Ken,

I think this is fairly accurate, but Christian fiction seemed to get its start with Pilgrim's Progress (which may have been the first novel deliberately written for children, and so may be responsible for two genres). There were other fictional works with Christian themes, but it seems to me that PP started something.

I don't care for the term "Christian fiction" either, but it really is a fairly useful term. Think of The Color of Paradise and you might be thinking of a film by a Muslim, but it's not a "Muslim film," per se; in the same way, there are many Jewish writers whose works are not "Jewish novels." However, there are books and films that are decidedly "Muslim", "Jewish", "Hindu", "Christian" or whatever -- they are written to help educate, inform or influence. There is definitely a discinction between Napolean Dynamite (not a Mormon film) and The Other Side of Heaven or God's Army (both "Mormon" films, IMHO). The adjective is not preferred, but seems to be useful.

Christian bookstores exist not to serve the public generally, but to serve the Christian consumer, and Christian novelists write because the Christian publishers are busy developing product to supply to their bookstore customers. It's similar to the distinction that might be made between a grocery store that offers some kosher products, and a "kosher deli" -- the deli offering an exclusive selection to a defined market. The Christian bookstore is not interested in selling Grisham or Beethoven for the same reason that the deli is unlikely to add ham sandiches to the menu: they are specialists, not generalists. (And it does seem that a lack of specialists creates a sort of vacuum when a market niche grows to a certain size.)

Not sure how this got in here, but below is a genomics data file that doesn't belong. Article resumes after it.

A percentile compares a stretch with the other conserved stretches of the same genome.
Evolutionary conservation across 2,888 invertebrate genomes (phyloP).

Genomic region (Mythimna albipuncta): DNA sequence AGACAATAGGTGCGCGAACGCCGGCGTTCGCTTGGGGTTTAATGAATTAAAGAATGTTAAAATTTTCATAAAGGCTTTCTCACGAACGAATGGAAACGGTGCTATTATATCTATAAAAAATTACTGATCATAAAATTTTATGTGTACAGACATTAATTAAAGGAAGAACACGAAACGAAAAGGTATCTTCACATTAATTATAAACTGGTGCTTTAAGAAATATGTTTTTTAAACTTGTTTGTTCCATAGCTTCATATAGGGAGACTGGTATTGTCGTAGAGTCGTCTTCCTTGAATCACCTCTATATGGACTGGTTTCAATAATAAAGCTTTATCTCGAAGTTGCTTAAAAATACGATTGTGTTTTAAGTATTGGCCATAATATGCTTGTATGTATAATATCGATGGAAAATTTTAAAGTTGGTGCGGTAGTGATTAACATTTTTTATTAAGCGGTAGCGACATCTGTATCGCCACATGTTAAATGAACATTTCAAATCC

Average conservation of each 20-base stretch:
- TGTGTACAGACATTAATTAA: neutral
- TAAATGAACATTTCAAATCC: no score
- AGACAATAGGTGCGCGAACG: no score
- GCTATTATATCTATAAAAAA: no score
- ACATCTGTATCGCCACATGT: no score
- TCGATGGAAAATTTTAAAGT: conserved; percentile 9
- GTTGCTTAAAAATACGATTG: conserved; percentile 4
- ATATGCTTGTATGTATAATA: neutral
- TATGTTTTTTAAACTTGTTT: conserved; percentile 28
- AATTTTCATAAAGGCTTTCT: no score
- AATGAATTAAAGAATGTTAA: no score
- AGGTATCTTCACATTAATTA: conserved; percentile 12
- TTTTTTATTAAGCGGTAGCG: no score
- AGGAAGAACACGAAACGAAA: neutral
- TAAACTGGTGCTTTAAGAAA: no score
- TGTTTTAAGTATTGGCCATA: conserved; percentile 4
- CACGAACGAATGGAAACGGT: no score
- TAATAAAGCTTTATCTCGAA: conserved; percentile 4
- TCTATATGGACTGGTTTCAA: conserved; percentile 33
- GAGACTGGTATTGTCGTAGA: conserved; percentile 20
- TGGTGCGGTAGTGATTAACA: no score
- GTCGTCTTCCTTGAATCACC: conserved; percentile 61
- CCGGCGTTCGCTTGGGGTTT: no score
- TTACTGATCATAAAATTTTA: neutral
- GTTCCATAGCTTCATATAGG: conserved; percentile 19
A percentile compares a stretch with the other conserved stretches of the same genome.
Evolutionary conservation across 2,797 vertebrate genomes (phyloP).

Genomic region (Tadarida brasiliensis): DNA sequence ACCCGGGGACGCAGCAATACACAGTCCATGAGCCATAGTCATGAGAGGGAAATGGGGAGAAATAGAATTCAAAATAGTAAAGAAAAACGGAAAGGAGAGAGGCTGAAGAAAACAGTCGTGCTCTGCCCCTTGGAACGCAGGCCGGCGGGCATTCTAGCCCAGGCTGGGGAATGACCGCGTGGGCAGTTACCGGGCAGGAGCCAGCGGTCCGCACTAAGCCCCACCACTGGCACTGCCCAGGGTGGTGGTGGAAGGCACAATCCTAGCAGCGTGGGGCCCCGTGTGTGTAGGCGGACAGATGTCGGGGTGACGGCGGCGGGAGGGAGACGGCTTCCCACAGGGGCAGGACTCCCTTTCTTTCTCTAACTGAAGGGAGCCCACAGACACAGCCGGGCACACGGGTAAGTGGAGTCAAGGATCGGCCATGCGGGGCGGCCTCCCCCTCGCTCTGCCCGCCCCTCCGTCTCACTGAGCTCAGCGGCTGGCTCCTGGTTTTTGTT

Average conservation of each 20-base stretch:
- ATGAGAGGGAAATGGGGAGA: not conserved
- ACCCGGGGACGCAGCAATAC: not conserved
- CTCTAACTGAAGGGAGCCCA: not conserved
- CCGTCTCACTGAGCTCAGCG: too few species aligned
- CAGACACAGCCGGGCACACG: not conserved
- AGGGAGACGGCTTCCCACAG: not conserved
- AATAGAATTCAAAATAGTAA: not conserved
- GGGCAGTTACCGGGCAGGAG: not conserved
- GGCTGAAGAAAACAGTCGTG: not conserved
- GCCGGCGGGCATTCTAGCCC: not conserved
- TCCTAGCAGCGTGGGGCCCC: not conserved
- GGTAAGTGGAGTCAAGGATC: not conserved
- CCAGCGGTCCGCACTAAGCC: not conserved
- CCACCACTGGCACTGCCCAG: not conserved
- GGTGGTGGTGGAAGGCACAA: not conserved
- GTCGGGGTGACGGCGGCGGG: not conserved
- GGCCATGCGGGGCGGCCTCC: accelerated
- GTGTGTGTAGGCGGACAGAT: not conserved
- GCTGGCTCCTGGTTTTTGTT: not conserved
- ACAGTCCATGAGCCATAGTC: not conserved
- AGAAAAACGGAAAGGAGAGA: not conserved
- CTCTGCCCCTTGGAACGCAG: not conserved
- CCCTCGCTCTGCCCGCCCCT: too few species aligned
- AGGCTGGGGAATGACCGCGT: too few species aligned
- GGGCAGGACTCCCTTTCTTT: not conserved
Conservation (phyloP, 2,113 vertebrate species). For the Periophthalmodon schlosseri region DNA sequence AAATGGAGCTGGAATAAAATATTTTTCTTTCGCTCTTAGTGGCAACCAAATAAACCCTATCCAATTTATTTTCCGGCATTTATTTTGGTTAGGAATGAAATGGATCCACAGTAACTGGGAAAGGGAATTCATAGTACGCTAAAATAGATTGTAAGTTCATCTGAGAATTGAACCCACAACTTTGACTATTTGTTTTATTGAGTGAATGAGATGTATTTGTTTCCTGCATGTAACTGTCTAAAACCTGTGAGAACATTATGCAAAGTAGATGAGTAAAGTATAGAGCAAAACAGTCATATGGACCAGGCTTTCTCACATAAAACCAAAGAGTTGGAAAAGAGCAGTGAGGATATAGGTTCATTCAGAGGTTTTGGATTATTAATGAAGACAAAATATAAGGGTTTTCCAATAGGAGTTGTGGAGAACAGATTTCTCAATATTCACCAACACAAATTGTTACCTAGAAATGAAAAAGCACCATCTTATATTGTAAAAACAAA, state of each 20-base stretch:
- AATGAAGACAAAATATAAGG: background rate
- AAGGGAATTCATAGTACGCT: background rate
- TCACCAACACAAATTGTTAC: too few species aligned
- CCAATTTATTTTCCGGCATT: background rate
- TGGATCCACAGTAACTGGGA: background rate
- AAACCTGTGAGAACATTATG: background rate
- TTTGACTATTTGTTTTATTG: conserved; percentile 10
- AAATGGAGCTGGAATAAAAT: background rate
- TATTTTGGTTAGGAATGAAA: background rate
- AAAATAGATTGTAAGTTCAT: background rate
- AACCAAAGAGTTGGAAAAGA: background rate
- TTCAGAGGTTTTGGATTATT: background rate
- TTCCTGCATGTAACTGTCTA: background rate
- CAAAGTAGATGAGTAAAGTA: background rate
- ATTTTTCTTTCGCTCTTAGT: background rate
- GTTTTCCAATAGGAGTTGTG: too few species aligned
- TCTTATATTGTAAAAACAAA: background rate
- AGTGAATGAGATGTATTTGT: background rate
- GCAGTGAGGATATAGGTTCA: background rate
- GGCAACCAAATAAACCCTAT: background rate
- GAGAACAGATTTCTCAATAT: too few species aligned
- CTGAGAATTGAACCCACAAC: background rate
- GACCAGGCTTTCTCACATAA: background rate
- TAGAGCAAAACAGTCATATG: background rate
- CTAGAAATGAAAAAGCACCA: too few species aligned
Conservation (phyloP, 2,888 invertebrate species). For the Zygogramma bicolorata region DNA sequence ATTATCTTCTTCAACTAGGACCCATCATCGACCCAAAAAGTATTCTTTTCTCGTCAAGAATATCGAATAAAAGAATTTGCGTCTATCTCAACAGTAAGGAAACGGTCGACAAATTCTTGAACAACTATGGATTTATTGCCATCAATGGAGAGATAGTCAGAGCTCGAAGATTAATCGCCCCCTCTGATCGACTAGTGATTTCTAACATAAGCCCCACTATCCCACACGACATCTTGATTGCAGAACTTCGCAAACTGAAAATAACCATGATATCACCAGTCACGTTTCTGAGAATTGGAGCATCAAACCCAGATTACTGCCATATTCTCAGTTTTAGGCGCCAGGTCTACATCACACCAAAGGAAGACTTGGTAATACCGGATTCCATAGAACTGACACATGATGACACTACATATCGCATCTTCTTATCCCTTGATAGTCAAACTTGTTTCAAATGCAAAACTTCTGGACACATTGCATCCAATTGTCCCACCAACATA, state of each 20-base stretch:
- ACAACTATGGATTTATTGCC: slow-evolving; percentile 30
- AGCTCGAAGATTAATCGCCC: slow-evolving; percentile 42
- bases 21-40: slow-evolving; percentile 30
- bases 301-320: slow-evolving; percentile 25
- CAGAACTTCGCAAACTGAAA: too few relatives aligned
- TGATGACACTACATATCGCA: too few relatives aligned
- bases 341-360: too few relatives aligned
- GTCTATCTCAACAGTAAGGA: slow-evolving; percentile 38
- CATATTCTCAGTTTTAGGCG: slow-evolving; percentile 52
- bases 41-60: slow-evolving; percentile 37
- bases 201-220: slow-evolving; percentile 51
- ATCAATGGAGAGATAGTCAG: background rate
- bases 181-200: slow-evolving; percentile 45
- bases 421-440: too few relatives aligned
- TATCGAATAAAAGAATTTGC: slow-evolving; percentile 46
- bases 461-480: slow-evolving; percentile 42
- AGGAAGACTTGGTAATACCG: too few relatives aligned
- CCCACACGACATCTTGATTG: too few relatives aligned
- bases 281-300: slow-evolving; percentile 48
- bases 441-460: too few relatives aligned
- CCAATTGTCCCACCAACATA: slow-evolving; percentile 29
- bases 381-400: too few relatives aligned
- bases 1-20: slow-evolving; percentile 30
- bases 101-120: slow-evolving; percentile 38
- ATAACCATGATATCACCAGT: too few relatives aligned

(BTW, Zondervan is a publisher, not a store; it is now part of the Harper San Fransisco group.)

#7 Darrel Manson

Darrel Manson

    Detached Existential INFP Dreamer-Minstrel Redux

  • Member
  • 6,650 posts

Posted 24 July 2006 - 02:05 PM

QUOTE(kenmorefield @ Jul 24 2006, 10:06 AM) View Post

rrel:

QUOTE(Darrel Manson @ Jul 24 2006, 11:47 AM) View Post

With friends and colleagues like that....


Actually he's a good guy who I like quite a bit, and I was pleased and flattered he thought of me. Maybe I'm not understanding your inference; are you saying that you think I shouldn't do it?
Just that he left you with such an ambiguous topic. Of course, ambiguity means you can do what you want, so it's really not so bad.


#8 TexasWill

TexasWill

    Easy Black Russian Terror Suspect

  • Member
  • 639 posts

Posted 24 July 2006 - 02:47 PM

QUOTE(Tim Willson @ Jul 24 2006, 01:22 PM) View Post

(BTW, Zondervan is a publisher, not a store; it is now part of the Harper San Fransisco group.)


IIRC, there used to be some Zondervan "Christian" bookstores here in the Metroplex, but they all were bought out by Family Christian(sic) Store.


#9 Crow

Crow

    Alaskan Malamute